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Mira Kassouf


Senior Postdoctoral Researcher

Cis-Regulatory Sequence Characteristics and Gene Regulation

I am a senior Postdoctoral Researcher working with Prof. Doug Higgs in the Gene Regulation Group at the MRC Weatherall Institute of Molecular Medicine, University of Oxford. We study how genes are switched on and off in development, differentiation and disease.

It is widely accepted that this involves the interaction between at least three fundamental regulatory elements: enhancers, promoters and insulators. Activation information is transferred from enhancers to their cognate promoters often by coming into close physical proximity to form a “transcriptional hub” containing a high concentration of TFs and co-factors. The mechanisms underlying these stages of transcriptional activation are not fully explained.

My research focuses on what characterises the DNA sequence underlying cis-regulatory elements in mammalian genomes as well as their sequence orientation and position within a regulatory landscape and how these characteristics influence gene regulation.

In more detail

Throughout my academic training, I have been interested in how genes are switched on and off, the outstanding question that underlies the complexity of living organisms. Addressing the topic from both, the regulatory protein and DNA sequence perspectives, I have used the hematopoietic system (and red cells in particular, erythropoiesis) as the model of choice:

1- In my D.Phil and first postdoctoral project, I focused on a tissue-specific transcription factor (Tal-1) and studied the effect of its recruitment to regulatory DNA sequences on gene regulation genome-wide. In the process, I have developed an in depth theoretical knowledge and technical expertise that allowed me to maintain and genetically manipulate mouse Embryonic Stem (ES) cells, and produce and analyse both in vivo and in vitro mammalian models to test my hypotheses.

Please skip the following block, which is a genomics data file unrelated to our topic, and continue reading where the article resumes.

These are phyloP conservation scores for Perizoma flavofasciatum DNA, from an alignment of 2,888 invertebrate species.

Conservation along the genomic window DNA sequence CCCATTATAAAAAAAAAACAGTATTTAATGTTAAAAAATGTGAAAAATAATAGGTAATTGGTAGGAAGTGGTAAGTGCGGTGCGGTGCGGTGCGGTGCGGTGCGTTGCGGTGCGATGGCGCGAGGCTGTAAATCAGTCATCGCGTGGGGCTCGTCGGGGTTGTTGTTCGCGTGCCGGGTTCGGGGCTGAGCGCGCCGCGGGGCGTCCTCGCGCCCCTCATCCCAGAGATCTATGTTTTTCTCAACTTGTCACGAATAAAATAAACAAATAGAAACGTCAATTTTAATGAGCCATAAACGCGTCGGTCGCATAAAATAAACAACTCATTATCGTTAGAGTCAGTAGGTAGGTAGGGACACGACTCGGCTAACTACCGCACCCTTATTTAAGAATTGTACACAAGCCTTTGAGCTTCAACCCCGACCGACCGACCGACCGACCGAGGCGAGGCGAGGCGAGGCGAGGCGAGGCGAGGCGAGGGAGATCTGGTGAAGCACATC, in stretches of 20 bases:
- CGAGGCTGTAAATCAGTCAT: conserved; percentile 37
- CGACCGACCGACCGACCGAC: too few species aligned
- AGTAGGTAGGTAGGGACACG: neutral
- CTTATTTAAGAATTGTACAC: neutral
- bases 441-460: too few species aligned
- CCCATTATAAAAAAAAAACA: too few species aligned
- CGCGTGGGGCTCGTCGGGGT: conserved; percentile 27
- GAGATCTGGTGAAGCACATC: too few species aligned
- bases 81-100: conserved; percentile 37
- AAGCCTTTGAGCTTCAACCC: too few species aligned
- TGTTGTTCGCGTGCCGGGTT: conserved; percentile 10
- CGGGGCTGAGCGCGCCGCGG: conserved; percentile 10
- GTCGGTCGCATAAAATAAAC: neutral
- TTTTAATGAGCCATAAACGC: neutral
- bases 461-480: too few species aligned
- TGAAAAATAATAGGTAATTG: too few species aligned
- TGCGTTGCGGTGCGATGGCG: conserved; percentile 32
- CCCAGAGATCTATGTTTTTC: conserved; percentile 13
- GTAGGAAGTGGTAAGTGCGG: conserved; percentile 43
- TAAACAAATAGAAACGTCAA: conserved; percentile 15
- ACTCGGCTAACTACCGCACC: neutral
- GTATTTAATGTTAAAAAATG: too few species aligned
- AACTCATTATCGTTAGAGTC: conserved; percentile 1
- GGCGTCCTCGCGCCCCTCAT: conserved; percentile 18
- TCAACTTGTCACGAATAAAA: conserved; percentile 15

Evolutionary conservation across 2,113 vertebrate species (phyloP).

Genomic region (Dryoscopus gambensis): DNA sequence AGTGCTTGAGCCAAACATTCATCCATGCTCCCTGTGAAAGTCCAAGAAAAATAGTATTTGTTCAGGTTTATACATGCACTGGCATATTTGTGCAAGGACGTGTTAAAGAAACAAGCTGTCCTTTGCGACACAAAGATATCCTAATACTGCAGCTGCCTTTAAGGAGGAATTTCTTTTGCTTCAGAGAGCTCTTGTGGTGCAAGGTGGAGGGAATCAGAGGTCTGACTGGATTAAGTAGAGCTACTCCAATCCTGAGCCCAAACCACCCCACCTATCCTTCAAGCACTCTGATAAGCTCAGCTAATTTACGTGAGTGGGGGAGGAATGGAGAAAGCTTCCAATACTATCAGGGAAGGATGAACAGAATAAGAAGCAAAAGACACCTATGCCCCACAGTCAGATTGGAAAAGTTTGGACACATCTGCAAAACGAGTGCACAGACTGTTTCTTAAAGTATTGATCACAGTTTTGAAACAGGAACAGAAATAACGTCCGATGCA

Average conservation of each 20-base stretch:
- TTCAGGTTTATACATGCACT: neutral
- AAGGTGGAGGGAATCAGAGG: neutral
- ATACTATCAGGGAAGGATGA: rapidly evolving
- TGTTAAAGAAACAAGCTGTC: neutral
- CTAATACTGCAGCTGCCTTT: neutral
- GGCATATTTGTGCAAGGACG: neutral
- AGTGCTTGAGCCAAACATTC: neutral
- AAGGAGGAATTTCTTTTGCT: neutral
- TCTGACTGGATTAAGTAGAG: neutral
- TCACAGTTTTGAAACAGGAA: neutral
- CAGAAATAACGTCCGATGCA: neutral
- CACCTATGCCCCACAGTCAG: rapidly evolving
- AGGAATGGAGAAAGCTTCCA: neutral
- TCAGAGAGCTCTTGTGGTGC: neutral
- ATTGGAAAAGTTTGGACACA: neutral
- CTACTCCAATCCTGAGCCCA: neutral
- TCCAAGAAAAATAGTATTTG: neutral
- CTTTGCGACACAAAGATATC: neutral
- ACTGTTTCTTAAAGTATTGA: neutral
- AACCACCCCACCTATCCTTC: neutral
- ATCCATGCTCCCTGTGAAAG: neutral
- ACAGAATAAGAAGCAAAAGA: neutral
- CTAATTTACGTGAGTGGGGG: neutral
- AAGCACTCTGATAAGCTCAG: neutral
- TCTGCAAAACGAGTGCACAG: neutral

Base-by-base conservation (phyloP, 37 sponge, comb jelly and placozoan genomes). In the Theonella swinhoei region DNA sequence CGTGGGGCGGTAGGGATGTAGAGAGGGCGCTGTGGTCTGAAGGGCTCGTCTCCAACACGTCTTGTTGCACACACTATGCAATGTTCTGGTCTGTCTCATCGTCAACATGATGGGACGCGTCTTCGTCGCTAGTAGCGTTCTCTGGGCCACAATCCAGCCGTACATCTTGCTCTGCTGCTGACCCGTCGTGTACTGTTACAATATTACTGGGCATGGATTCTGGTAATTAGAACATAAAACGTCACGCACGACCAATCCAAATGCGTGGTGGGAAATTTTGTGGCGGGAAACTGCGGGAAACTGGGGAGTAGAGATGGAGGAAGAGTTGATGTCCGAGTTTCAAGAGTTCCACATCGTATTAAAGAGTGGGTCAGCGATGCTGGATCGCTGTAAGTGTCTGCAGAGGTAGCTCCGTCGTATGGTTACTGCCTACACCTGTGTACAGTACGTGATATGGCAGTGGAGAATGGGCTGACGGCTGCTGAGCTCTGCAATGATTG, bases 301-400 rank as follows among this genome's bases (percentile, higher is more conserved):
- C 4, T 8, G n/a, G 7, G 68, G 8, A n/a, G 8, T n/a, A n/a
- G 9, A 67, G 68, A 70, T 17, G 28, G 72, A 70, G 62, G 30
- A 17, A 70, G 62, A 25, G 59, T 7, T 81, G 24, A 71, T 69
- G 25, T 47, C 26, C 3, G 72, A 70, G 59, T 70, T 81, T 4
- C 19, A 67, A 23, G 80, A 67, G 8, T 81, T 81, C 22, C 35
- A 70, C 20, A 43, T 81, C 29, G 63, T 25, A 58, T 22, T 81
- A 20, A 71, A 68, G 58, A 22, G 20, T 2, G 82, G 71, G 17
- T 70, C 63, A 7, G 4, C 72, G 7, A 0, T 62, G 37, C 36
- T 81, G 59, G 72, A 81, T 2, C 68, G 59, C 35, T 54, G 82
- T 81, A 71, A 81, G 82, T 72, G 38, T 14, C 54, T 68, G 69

2- In my current research position, I am focusing on enhancer biology. Using state of the art molecular biology tools, I inverted the sequence encompassing the regulatory elements in the alpha-globin locus and dissected its effect on the genomic architecture and gene expression. 

In my co-supervisory role of Helena Francis, a Wellcome Trust Chromosome and Developmental Biology D.Phil student, we examine in detail the effect of sequence and context perturbation on the function of a single enhancer in the alpha-globin locus. In the process, we have developed an in vitro miniaturised mouse ES hematopoietic differentiation system for high throughput manipulation and screening of genetically-modified mouse ES cells.

Following on from my projects' findings, I will continue my pursuit of unravelling how the linear organisation of genomic elements impacts on gene regulation, both in normal and pathological contexts.

ComPlementary roles


I am co-founder and current president of Innovation Forum Oxford, a non-for-profit organisation, part of a global organisation, run by "scientists for scientists" with the mission to inspire, educate, and empower scientific researchers to recognise the value of their research and harness their findings for the benefit of human health. Lowering the barriers for knowledge exchange and collaborations with the outside world (industry, NHS, policy makers, enablers)  is at the heart of the events we design and deliver. This has been acknowledged by the University of Oxford as we were awarded the Knowledge Exchange Seed Fund for our 2018 workshop series (ACE saturdays) and three independent nominations (MRC WIMM, MSD Business Development Office, OUI) for the 2018 Vice-chancellor Inaugural Innovation Award. 



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After completing my BSc at the American University of Beirut (AUB), I was awarded Karim Rida Said Foundation (KRSF) scholarships to complete my graduate studies in the UK; an MSc in Human Genetics at Brunel University and a D.Phil at the University of Oxford. 

Follow me on Twitter: @MiraKassouf

and connect LinkedIn MK